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Data Backups

How to Back Up Your Trello Boards?

Whether you're a freelancer juggling multiple clients or part of a team managing sprawling projects, keeping your Trello data safe should be a top priority in case data recovery is needed.
Willem Dewulf
11 Aug
min read

Let's face it - losing your Trello board is like losing a piece of your project's soul. We've all been there - one minute, everything's organized, and the next, it's chaos. That's why backing up your Trello boards is crucial. Think of it as your digital safety net. 

Whether you're a freelancer juggling multiple clients or part of a team managing sprawling projects, keeping your Trello data safe should be a top priority in case data recovery is needed. There's a method for everyone, from manual approaches to third-party backup options. Below, we'll guide you through the ins and outs of Trello board backups so you can choose the best option for your needs. 

Why You Need to Back Up Your Trello Board

Imagine working on an intricate project in Trello, meticulously organizing every card and list, only to lose it all in a blink. This nightmare scenario is more plausible than you might think. The digital world is unpredictable, and Trello boards are no exception. Backing up your boards isn't just a nice-to-have; it's a must-do to safeguard your hard work.

Backing up your Trello boards is crucial for several reasons, and understanding these can help you appreciate the importance of a good backup strategy. Here's why it's essential:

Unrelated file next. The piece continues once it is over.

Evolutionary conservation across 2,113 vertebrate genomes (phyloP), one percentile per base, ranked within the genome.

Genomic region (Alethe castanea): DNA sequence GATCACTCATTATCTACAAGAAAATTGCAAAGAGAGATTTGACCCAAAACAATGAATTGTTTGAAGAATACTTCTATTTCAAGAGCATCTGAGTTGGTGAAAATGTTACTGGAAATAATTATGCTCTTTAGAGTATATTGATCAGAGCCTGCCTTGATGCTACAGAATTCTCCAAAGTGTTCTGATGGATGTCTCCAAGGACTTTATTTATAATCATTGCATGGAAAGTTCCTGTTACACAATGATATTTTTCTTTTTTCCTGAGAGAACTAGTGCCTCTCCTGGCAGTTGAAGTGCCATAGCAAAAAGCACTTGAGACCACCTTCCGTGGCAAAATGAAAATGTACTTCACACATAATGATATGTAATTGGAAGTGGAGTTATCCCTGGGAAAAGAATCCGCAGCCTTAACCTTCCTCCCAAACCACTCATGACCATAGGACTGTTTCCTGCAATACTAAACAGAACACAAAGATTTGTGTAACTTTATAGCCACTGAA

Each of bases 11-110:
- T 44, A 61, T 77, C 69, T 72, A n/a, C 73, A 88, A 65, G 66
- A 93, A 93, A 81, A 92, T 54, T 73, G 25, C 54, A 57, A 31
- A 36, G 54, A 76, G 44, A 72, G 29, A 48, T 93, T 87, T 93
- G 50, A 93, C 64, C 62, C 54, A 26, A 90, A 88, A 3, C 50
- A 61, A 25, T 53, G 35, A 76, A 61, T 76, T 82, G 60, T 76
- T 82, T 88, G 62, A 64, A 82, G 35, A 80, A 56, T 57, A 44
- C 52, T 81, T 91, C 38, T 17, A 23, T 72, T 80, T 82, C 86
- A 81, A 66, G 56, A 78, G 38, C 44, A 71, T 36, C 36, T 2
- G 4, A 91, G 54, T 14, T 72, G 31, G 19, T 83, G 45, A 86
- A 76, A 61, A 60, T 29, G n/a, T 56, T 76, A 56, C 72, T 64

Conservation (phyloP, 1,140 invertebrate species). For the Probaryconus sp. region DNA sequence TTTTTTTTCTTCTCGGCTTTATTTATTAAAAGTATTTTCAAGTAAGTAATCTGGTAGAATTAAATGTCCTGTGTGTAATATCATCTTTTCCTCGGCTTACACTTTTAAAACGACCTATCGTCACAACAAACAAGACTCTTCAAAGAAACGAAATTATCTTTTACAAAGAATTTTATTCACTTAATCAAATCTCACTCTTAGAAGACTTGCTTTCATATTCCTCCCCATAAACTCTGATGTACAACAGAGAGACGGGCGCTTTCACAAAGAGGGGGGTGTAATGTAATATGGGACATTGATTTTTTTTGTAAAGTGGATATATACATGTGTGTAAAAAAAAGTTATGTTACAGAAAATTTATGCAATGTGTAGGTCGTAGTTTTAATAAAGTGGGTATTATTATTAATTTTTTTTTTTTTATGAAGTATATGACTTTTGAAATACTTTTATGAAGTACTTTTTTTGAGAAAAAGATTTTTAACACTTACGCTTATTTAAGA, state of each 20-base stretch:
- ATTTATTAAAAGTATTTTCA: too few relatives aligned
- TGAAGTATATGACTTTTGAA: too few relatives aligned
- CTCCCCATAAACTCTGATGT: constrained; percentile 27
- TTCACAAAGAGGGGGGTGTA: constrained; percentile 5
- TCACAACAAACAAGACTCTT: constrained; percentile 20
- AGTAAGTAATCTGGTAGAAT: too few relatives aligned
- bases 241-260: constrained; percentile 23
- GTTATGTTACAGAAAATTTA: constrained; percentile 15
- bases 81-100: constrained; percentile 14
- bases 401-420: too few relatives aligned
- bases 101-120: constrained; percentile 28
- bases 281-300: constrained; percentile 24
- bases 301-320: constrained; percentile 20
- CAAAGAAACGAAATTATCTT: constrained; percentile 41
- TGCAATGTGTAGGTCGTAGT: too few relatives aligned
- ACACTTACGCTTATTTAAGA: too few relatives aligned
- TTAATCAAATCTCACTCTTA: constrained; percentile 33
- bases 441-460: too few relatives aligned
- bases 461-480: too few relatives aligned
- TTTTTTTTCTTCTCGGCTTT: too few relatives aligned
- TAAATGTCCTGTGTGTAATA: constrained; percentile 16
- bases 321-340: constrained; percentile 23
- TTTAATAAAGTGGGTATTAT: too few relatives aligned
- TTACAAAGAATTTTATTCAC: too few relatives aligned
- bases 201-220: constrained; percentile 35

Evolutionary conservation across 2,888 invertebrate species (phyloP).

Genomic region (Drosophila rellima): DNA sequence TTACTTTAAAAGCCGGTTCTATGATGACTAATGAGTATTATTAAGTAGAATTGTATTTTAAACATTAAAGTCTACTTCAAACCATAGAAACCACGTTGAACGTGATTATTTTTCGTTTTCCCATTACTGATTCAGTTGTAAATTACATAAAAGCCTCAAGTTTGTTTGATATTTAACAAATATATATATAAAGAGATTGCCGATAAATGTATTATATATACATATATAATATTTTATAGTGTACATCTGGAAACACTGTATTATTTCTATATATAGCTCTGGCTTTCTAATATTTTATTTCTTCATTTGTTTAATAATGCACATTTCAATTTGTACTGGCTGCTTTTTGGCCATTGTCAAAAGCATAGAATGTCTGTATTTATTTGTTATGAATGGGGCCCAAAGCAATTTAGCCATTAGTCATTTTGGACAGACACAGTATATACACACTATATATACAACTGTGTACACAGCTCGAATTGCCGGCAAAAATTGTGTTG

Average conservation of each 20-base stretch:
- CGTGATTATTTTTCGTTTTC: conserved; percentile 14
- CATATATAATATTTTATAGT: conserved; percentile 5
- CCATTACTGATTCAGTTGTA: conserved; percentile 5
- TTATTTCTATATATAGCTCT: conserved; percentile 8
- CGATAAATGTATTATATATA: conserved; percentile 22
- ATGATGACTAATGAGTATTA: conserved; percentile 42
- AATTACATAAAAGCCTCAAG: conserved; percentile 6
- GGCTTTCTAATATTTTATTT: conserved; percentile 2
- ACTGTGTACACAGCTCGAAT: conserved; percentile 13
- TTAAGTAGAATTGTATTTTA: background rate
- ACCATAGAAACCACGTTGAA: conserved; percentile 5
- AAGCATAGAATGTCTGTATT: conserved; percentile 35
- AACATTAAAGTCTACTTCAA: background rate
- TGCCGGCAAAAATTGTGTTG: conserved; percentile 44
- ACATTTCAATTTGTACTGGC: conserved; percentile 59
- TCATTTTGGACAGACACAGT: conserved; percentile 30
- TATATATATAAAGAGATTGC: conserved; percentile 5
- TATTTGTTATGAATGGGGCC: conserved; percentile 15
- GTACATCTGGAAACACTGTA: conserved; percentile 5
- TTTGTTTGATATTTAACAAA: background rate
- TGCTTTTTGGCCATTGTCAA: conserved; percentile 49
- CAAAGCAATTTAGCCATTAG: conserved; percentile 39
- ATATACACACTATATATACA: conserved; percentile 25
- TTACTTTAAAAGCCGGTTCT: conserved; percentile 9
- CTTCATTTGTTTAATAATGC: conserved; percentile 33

Protection Against Data Loss

The primary reason for backing up Trello boards is to protect against data loss. This can happen in various ways, such as accidental deletion of a board or critical information, software glitches, or cyberattacks. 

Losing critical project data can significantly setback your timelines, disrupt team workflow, and even impact client relationships. Backing up your boards ensures you don't lose your project information.

Guarding Against Unforeseen Events

Trello, while reliable, operates in the cloud, which is innately vulnerable to certain risks. Issues like server outages or data corruption, though rare, are possible. 

If an event like that were to happen, having a cloud backup means you can restore your project's data quickly, minimizing downtime and keeping your team's productivity on track. Backups are your safety net in these rare but possible scenarios.

Facilitating Data Migration and Archiving

Sometimes, your needs can change. If a platform like Trello isn't the best for your business model, you should be able to transfer your data. 

When transitioning to a new project management tool or archiving old projects, backups ensure your data is protected in the process.

Compliance and Regulatory Needs

Businesses have many laws, rules, and regulatory standards that must be adhered to when protecting data. These requirements may vary depending on the industry you work in and the type of data you store, but having a means of backing up your data is secure. 

Regular backups can be a part of meeting industry-specific data retention requirements, ensuring you stay compliant with industry regulations.

Manually Exporting Your Content

Exporting your Trello content manually is a simple, step-by-step process that ensures you have a backup of your board for data recovery, if necessary.

  1. Access Your Trello Board: Start by opening the Trello board you want to back up.
  2. Open the Board Menu: Look for the 'Show Menu' button on the right side of your board and click on it.
  3. Find the 'More' Options: In the menu, there's an option labeled 'More.' Click on this to see additional settings.
  4. Select 'Print and Export': Within the 'More' section, you'll find 'Print and Export'. This is where you can initiate the export process.